Trial Court’s Decision Affirmed; Defendant Held Not Liable for Surfing Injury

May 31, 2024

By Guoxin Sun & Michael S. Carroll, PhD

This Appellate decision stems from a case that involves Mark Olson and Patrick Saville, who were both part of a surfing group. Saville was riding a custom longboard without a leash at Miramar Beach in Montecito, when Olson caught a wave. Olson alleged that Saville deliberately cut off his path of travel and continued surfing forward, ignoring his evasive action, which led to a collision in which Olson was struck by Saville’s board. Olson pursued legal action against Saville for liability of negligence, arguing that Saville’s actions were reckless and displayed a wanton disregard for safety of others, particularly because he was not using a leash and had a sharp fin on his longboard.

Saville moved for summary judgement on the grounds that Olson’s negligence cause of action was barred under the primary assumption of risk doctrine. The trial court granted Saville’s motion for summary judgement, which dismissed Olson’s claim for liability. The court determined that the inherent risks of the sport of surfing included surfers “dropping in” on each other, not wearing leashes while riding longboards of the type used by Saville, and using surfboard with sharp fins. Olson appealed the decision, not disputing the application of the primary assumption of the risk but contending that there were triable issues of material fact regarding Saville’s recklessness and the heightened risks he posed. The appellate court conducted a de novo review of the case, construing the evidence in support of Olson and resolving any doubts concerning evidence in his favor. The appellate court exercised discretion regarding the following legal issues.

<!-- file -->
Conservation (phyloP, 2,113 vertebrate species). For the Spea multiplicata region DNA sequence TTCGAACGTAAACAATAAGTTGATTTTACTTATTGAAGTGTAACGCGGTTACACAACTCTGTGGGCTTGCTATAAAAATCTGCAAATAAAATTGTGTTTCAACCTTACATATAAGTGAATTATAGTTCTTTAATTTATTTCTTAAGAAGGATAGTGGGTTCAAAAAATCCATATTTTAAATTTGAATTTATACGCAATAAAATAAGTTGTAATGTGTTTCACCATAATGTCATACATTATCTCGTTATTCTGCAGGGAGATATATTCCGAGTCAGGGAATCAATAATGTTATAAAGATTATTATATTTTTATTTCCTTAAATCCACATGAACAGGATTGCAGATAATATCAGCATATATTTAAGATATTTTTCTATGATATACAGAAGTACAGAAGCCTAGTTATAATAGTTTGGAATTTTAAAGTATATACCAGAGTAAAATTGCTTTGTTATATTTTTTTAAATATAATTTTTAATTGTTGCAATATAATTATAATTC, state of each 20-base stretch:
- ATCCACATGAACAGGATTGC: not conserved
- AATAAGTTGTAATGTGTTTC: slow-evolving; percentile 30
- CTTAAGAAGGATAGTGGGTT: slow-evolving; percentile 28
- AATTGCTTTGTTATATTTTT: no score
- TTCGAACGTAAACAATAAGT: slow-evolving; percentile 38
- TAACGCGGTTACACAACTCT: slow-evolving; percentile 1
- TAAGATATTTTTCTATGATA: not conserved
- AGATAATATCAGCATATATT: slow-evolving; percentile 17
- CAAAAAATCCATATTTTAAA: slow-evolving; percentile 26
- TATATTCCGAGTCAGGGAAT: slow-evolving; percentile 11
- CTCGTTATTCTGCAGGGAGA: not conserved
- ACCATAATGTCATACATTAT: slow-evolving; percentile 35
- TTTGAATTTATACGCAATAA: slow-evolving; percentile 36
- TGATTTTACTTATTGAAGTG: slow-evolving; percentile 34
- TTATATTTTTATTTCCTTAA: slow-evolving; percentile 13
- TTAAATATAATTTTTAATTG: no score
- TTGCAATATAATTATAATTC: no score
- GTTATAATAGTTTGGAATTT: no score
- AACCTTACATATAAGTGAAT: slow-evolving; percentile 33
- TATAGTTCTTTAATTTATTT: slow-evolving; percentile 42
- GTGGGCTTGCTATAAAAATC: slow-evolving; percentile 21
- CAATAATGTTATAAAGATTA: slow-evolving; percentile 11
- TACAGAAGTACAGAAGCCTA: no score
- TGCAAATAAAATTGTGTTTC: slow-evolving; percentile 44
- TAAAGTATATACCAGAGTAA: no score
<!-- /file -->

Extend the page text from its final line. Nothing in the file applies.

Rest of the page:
Primary Assumption of Risk

First, the court determined that the application of the doctrine of primary assumption of risk was appropriate to this case by considering the related case law, published materials, and documentary evidence, in addition to the common experience. The court took into account the following factors:

  1. Principle of Primary Assumption of Risk Doctrine: The court applied the doctrine of primary assumption of the risk, which bars liability for injuries caused by a negligent participant in a sport to another participant if those injuries were caused by risks inherent in the activity. It rests on a need to avoid chilling vigorous participation in or sponsorship of recreational activities by imposing a tort duty to eliminate or reduce the risks of harm inherent in those activities.
  1. Case Precedent: In California, the assumption of risk doctrine had been applied to cases in a variety of sports, particularly in skiing. The court considered the precedents set by skiing cases, which could exert a significant influence on the current case involving surfing. The comparison drawn between skiing and surfing highlighted common characteristics, such as the use of a nature propulsion mechanism, similar equipment, and right-of-way. The resemblance supported applying the assumption of risk doctrine to surfing.